It appears the United Conservative Party is listening in regards to rural crime.
Justice Minister Doug Schweitzer introduced on Nov. 6 measures to fight rural crime such as increasing protection coverage in areas and upping penalties for those trespassing on property or other crimes.
Of course, the announcement that garnered the most attention in these parts was rural property owners could not be sued for reasonable actions they take to protect their homes from criminals.
It would mean Ryan Randy Watson’s lawsuit against Eddie Maurice wouldn’t be allowed.
Back in February 2018, Maurice shot a warning shot with a .22 calibre rifle in the dark early morning, which ricocheted and hit Watson in the wrist — who happened to be rummaging through the Maurices’ vehicles just prior.
Watson is suing Maurice for $100,000. It’s not a coincidence Schweitzer’s proposal is retroactive to the Jan. 1, 2018 — meaning it may get the baffling Watson lawsuit off the books.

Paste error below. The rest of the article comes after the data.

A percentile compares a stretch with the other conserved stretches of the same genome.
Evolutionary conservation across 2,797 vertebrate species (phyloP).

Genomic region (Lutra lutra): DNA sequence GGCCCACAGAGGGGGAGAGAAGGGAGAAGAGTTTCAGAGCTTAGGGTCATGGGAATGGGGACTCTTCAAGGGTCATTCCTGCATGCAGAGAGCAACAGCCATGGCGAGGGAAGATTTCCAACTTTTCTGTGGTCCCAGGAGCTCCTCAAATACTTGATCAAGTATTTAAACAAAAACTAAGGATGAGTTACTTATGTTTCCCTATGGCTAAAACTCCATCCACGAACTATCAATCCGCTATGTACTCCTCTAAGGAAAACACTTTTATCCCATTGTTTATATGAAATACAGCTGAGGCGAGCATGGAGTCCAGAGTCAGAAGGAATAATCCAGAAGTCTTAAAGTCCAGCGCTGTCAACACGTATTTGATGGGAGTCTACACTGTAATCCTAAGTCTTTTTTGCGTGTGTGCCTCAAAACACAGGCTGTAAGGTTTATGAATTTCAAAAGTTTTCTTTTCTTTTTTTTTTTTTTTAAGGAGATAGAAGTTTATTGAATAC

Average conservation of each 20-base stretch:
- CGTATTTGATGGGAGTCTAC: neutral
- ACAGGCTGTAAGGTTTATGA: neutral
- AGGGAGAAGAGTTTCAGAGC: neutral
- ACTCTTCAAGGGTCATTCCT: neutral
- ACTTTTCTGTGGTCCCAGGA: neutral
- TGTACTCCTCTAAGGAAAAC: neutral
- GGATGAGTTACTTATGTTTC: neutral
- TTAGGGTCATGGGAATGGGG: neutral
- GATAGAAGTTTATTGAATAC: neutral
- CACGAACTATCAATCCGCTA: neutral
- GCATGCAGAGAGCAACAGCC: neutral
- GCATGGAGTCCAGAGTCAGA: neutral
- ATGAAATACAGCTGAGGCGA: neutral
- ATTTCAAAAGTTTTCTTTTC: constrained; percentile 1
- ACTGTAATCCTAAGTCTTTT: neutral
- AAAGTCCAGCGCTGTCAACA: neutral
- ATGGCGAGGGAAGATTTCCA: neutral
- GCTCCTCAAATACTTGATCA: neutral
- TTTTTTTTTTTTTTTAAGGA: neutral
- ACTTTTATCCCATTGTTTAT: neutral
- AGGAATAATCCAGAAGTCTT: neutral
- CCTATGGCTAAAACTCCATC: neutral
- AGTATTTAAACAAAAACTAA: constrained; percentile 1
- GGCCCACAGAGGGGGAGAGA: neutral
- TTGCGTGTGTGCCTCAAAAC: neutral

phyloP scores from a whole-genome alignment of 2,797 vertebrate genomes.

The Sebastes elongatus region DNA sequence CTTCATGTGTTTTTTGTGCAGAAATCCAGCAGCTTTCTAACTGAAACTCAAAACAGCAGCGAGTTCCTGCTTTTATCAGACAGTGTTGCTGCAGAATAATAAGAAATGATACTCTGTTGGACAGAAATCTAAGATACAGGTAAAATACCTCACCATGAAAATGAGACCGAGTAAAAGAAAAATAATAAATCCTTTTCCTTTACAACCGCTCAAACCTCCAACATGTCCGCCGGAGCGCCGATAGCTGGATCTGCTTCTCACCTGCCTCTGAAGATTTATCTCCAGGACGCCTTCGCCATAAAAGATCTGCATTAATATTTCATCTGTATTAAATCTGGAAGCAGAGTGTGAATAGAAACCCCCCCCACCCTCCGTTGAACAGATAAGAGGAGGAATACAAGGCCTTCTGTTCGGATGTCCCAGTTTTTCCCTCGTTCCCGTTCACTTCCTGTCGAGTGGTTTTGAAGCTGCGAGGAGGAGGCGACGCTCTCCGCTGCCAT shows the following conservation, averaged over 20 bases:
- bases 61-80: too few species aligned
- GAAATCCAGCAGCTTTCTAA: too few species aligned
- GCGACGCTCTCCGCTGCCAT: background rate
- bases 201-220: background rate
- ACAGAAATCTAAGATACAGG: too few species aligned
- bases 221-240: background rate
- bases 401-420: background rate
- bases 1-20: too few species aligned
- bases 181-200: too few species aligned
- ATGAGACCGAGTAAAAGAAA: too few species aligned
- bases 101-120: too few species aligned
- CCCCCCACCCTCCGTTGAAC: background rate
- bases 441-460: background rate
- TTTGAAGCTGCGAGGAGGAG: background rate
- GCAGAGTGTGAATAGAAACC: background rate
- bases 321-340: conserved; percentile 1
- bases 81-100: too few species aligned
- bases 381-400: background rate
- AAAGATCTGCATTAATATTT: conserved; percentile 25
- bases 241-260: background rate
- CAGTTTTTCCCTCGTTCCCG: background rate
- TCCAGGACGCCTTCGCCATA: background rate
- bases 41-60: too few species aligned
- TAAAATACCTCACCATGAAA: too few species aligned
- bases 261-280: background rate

Key to this proposed legislation — it has not been passed nor has it faced any legal challenges — is the property owner cannot be found guilty of any wrongdoing in his or her actions.
This will hopefully prevent an incident in which a person who may have had a car breakdown or is asking for direction, being injured by a rural homeowner.
The property owner must take reasonable action – they aren’t protected from taking undue action.
All charges against Maurice — who was alone with a near infant daughter — were dropped, so if the legislation goes through, bye-bye lawsuit…except for maybe the counterclaim Maurice has filed against Watson.
The announcement on Nov. 6 isn’t about to start a rampage of vigilantism in the Foothills – these are reasonable, responsible people.
But it is an indication rural property owners are being heard.